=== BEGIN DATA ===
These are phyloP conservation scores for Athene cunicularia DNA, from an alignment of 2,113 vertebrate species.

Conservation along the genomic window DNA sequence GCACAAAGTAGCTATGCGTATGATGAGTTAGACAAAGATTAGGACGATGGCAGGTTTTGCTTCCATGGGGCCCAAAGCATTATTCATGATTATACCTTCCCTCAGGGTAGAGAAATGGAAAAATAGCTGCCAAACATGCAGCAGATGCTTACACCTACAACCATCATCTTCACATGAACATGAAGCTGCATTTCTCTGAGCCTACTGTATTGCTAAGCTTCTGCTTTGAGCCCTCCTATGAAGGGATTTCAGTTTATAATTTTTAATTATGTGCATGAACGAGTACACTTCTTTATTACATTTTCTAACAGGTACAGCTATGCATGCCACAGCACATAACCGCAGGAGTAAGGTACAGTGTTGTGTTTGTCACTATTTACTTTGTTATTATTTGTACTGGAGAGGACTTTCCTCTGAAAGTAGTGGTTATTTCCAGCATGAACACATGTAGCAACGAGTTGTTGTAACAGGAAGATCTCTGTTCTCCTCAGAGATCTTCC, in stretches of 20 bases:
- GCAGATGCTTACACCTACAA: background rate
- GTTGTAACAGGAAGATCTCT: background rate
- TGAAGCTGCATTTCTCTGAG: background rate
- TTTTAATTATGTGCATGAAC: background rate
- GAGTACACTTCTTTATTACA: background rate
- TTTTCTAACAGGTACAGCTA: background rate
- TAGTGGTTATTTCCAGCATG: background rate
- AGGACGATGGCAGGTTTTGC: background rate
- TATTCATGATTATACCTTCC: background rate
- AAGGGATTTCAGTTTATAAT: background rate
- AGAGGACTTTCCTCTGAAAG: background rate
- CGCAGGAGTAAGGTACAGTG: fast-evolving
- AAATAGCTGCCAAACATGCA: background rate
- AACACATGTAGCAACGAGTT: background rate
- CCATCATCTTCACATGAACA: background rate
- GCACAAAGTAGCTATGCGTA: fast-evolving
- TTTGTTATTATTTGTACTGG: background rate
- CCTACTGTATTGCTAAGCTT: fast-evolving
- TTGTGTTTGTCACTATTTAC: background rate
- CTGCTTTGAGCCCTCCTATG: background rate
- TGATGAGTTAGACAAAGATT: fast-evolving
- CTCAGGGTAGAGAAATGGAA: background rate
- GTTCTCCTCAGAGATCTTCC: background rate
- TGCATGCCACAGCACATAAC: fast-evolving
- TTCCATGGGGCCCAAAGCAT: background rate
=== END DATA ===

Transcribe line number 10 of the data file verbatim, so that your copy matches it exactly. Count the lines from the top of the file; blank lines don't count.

- AGGACGATGGCAGGTTTTGC: background rate